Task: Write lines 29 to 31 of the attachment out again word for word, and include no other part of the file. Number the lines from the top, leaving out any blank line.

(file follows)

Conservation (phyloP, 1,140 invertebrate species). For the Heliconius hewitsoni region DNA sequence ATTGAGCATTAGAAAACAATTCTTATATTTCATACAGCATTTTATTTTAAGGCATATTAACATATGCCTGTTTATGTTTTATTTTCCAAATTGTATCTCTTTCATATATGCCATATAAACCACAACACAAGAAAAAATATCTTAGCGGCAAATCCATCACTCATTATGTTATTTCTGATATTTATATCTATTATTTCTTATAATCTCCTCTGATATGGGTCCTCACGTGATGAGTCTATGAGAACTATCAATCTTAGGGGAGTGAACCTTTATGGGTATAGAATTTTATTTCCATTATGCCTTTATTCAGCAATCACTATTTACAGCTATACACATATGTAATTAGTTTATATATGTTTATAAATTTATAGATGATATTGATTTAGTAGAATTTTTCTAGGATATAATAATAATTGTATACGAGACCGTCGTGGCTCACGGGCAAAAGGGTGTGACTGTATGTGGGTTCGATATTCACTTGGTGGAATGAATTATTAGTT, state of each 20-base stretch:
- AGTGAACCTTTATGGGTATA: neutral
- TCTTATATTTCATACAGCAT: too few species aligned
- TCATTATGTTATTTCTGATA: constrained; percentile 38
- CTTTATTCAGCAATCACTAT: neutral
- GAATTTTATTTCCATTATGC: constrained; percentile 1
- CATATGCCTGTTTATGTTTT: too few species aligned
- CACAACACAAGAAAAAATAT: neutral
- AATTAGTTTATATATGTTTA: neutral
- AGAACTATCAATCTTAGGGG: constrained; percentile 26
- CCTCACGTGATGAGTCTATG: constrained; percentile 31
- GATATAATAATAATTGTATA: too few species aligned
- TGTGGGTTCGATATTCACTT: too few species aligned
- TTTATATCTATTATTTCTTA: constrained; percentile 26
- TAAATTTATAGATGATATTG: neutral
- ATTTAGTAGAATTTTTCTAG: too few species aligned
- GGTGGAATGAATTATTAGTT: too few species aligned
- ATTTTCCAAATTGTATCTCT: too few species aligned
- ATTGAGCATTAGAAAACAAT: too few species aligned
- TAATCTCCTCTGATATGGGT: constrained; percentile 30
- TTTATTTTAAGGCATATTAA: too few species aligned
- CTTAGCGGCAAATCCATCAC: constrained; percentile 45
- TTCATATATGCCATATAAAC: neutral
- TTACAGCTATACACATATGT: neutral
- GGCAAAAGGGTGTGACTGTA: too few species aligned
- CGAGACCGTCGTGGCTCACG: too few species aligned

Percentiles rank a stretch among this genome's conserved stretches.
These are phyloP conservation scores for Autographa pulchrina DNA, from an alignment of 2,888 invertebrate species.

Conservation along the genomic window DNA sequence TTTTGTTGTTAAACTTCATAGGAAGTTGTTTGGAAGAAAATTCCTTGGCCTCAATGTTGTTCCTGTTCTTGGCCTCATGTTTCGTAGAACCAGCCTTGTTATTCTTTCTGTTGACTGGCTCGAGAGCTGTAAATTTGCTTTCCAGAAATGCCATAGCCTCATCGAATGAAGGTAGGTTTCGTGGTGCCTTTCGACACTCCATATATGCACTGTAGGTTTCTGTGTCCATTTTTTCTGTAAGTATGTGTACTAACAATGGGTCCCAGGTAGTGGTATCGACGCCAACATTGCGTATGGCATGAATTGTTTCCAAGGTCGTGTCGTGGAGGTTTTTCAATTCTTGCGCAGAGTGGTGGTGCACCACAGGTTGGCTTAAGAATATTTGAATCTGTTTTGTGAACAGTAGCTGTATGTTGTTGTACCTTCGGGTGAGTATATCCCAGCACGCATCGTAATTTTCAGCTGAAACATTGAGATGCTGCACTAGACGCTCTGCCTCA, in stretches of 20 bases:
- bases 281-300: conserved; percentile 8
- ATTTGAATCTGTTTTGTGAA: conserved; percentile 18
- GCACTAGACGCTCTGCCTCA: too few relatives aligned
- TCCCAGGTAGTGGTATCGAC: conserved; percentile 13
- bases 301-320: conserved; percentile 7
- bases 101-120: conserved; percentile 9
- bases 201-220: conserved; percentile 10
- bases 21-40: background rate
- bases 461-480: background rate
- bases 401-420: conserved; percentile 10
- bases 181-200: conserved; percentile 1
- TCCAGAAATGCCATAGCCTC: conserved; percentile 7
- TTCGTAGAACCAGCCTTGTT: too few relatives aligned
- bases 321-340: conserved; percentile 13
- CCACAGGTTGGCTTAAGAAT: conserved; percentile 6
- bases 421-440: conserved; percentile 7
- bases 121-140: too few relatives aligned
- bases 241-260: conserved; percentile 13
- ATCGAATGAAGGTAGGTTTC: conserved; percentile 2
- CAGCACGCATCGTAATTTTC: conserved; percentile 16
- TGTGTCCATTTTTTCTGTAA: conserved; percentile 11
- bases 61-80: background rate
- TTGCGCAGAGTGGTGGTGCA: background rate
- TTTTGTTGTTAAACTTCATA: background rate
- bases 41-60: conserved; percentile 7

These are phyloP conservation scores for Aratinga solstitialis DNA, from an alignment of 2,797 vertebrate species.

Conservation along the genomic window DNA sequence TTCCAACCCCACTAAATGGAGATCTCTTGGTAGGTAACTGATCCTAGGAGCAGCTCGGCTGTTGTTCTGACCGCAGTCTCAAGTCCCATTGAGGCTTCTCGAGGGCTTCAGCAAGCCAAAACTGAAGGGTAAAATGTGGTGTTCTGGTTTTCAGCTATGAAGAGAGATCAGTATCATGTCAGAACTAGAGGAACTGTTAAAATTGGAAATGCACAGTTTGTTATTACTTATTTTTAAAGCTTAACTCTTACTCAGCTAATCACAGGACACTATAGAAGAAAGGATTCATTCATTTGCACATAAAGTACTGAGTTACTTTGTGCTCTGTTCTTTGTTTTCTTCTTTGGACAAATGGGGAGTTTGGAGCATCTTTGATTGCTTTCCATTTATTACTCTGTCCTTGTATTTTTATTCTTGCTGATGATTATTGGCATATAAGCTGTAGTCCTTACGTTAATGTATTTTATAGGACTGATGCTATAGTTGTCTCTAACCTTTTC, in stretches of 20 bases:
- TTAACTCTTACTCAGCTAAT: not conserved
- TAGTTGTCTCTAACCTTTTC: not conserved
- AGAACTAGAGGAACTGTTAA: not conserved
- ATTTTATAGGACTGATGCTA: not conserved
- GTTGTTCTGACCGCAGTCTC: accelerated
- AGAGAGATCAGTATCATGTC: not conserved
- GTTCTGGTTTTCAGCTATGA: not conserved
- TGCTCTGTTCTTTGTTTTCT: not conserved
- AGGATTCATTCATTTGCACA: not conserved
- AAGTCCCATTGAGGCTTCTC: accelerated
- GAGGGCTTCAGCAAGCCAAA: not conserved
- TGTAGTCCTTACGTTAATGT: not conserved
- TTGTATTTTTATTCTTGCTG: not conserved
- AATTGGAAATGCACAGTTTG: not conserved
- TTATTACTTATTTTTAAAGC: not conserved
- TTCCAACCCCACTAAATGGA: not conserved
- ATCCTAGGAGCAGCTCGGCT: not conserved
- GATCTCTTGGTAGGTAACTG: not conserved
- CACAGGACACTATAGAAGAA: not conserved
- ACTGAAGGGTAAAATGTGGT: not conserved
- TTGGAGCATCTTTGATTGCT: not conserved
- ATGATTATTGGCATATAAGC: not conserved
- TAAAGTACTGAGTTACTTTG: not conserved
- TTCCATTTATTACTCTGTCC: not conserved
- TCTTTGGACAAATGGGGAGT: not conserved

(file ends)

Conservation along the genomic window DNA sequence TTTTGTTGTTAAACTTCATAGGAAGTTGTTTGGAAGAAAATTCCTTGGCCTCAATGTTGTTCCTGTTCTTGGCCTCATGTTTCGTAGAACCAGCCTTGTTATTCTTTCTGTTGACTGGCTCGAGAGCTGTAAATTTGCTTTCCAGAAATGCCATAGCCTCATCGAATGAAGGTAGGTTTCGTGGTGCCTTTCGACACTCCATATATGCACTGTAGGTTTCTGTGTCCATTTTTTCTGTAAGTATGTGTACTAACAATGGGTCCCAGGTAGTGGTATCGACGCCAACATTGCGTATGGCATGAATTGTTTCCAAGGTCGTGTCGTGGAGGTTTTTCAATTCTTGCGCAGAGTGGTGGTGCACCACAGGTTGGCTTAAGAATATTTGAATCTGTTTTGTGAACAGTAGCTGTATGTTGTTGTACCTTCGGGTGAGTATATCCCAGCACGCATCGTAATTTTCAGCTGAAACATTGAGATGCTGCACTAGACGCTCTGCCTCA, in stretches of 20 bases:
- bases 281-300: conserved; percentile 8
- ATTTGAATCTGTTTTGTGAA: conserved; percentile 18